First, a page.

The first mention of Tu B’Av, the holiday some call Israel’s “Valentine’s Day,” is in the Mishna: “There were no better days for the people of Israel than the 15th of Av and Yom Kippur, since on these days the daughters of Israel/Jerusalem go out dressed in white and dance in the vineyards.” (Ta’anit, chapter 4)
Beginning this year on the evening of August 15, Tu B’Av raises real questions. Leave aside whether we need another obligatory date night and rush to buy last-minute chocolate and flowers. Tu B’Av invokes a brutal gang-rape perpetrated by members of the tribe of Benjamin and ensuing bloody civil war. The other tribes consequently swore an oath forbidding Benjaminite men to take wives. But later regretting this decision to impose extinction on Benjaminite men, they came up with a creative fix:
“Look, there is the annual festival of the Lord in Shiloh, Go and hide in the vineyards and watch. When the young women of Shiloh come out to join in the dancing, rush from the vineyards and each of you seize one of them to be your wife. Then return to the land of Benjamin. When their fathers or brothers complain to us, we will say to them, ‘Do us the favor of helping them, because we did not get wives for them during the war. You will not be guilty of breaking your oath because you did not give your daughters to them’.” (Judges 21:20-22)
Tu B’Av’s celebration of this abduction and reenactment of the previous rape is certainly enough to raise my eyebrows, but not the only thing that has me thinking about this holiday. You see, my friend and rabbi, Miri Gold, celebrated the 42nd anniversary of her aliyah on Valentine’s Day 2019 with a joyous meme – all pink and red hearts declaring her unabashed love of Israel. Since then, any Valentine’s Day reawakens some nagging questions about my own love of Israel. Of course, I still love Israel. But am I in love? Am I only staying for the kids?
Let’s face it – the last 13 years have not been easy. Israel and I go to bed angry more nights than not. I’m constantly taking her inventory. She ignores my efforts and takes me for granted. She costs me money and health. I grumble publicly about her failings. She calls me names: Weak Left, Traitor, and worse. She’s much older. So am I. And neither one of us looks good these days dressed in white and dancing in the vineyards of Shiloh.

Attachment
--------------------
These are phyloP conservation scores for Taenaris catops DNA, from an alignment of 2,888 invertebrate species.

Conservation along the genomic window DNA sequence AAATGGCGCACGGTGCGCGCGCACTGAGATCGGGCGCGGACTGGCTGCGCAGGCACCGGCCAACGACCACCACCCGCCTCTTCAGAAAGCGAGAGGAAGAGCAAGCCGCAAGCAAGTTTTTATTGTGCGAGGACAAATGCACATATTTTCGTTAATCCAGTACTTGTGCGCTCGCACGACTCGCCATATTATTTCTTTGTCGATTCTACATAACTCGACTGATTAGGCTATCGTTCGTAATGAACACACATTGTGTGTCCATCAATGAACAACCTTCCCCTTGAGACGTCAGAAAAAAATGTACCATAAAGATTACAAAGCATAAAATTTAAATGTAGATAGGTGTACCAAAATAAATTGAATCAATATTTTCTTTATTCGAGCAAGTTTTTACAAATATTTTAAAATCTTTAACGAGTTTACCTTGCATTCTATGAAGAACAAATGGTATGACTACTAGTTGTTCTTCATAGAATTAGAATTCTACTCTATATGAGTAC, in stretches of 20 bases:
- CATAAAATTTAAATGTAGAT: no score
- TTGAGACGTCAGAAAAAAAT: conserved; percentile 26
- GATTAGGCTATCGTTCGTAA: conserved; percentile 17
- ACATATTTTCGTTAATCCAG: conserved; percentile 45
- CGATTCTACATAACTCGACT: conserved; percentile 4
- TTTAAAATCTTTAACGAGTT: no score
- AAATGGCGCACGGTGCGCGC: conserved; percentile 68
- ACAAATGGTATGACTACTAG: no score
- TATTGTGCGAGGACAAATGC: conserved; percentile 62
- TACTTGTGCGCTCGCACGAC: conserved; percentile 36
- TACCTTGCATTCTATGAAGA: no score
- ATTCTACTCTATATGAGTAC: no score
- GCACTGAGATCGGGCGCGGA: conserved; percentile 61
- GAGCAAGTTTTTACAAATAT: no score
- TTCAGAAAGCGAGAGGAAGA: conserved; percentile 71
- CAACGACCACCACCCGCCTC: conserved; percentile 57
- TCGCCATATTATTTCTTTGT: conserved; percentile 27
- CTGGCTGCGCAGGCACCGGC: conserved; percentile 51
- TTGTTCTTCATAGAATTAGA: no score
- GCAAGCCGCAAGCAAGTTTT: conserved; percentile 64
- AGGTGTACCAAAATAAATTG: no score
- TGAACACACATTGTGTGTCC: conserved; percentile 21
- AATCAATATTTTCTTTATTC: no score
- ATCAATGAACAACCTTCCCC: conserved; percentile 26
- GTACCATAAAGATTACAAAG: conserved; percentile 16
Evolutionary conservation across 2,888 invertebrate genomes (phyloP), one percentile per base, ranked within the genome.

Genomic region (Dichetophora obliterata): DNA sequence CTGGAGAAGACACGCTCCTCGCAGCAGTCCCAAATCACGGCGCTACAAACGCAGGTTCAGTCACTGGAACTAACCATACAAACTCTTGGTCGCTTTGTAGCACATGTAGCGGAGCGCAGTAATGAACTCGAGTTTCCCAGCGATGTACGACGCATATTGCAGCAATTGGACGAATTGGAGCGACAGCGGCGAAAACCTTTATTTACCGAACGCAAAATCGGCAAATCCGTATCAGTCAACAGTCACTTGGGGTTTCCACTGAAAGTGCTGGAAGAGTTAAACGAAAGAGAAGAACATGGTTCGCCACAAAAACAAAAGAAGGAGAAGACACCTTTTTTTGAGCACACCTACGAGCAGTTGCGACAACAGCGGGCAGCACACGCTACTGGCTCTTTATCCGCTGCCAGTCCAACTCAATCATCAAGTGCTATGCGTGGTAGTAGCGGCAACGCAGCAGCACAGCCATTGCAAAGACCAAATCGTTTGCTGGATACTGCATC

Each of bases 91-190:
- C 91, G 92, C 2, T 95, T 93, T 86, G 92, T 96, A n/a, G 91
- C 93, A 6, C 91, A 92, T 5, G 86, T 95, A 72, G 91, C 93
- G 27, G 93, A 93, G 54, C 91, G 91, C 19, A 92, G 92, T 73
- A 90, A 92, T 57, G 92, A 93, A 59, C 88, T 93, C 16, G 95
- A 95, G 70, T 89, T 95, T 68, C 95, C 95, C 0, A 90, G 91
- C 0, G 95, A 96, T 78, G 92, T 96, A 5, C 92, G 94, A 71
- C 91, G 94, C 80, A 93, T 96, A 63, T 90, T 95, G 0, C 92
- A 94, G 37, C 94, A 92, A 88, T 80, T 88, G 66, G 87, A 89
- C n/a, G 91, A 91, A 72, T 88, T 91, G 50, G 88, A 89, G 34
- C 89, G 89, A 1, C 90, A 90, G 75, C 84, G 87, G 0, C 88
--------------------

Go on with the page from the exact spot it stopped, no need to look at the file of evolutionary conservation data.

I don’t doubt the toe-curling love I felt when I first met Israel as an adult in 1972. She was breathtakingly beautiful. Mysterious. Unfolding before me like a flower. I looked down from my green wooden cabin on the ancient palms surrounding Kibbutz Ein Harod’s fish ponds and believed in my heart that A.D. Gordon was speaking to me personally when he said: “Nowhere in the world can the Jews savor the taste of Homeland save in the Land of Israel.”
Weeks after I arrived, speaking my ulpan’s second-grade Hebrew, I stepped off the bus at the Tel Aviv Central Station in Tel Aviv and realized that I could not only understand what everyone around me was saying — but answer in the Hebrew of the small child that I was when I left Israel with my father. It felt like a miracle. Israel got me. She had always known me, and most of all, she knew what it meant to be a child of Holocaust survivors.
But you know how it is. That first stage of head-over-heels love is a drug. Dopamine surges. Seratonin drops. Our feelings for the love object increase until — after six months — our serotonin levels are like those of a person with OCD. You stay awake to watch them breathe and skip meals. Because who needs food?
Four years later, dopamine plummets. Those butterflies in your stomach become — at best — moths and those endearing quirks have you searching for the exits. Hopefully and with time, oxytocin kicks in, creating a lasting bond that makes you affiliate with and nurture your beloved.
Marriage counselors say that coasting on oxytocin vapors is not enough. Couples who stay together for decades these days must share a primal secret. A shared history of abuse, social gawkiness, mix-and-match personality disorders, they both get off on chickens, etc. Mine is the Holocaust — an undeniably compelling bond. I wondered to what extent I should let the Holocaust shape my life.
Until Passover 2019. My husband and I were playing in a ditch at Kibbutz Gezer with my 3-year old grandson. He was Moses, my husband was Aaron, I was Miriam, and of course, he named his father Pharaoh. As I was following my grandson’s command to find sweet water for Am Yisrael, I suggested that we also needed water for our livestock — donkeys, camels, goats, sheep, and cows.
“Why?” he asked.
“Because if we don’t have them in Eretz Yisrael, we won’t have ice cream,” I said.
“But we’re in Kibbutz Gezer. There’s plenty of ice cream here,” said my grandson.
Then it dawned on me. I am here for the kids! For grandchildren who effortlessly perform the mitzvot of seeing themselves as slaves fleeing Egypt and seeing themselves as free. It’s about friends like David Leichman who freeze milk and honey into the world’s best #LeichCream on Passover’s Second Holiday. And rabbis like Miri Gold — who bakes her Aunt Belle’s chocolate cake on our birthdays when she’s not busy teaching and inspiring us with her sage interpretation of Torah and pink and red hearts.
Yes, I know now that Palestinians love the Land they call “Palestine” as much as I love the Land I call “Israel.” I hope we will always share this love and pray we can turn our primal secret into joint custody.
I wish everyone happy holidays חג שמח and عيد مبارك. I am staying in Israel for love. And it is worth remembering on Tu B’Av, Eid al Adha, or any other holiday, that love is as good a reason as any.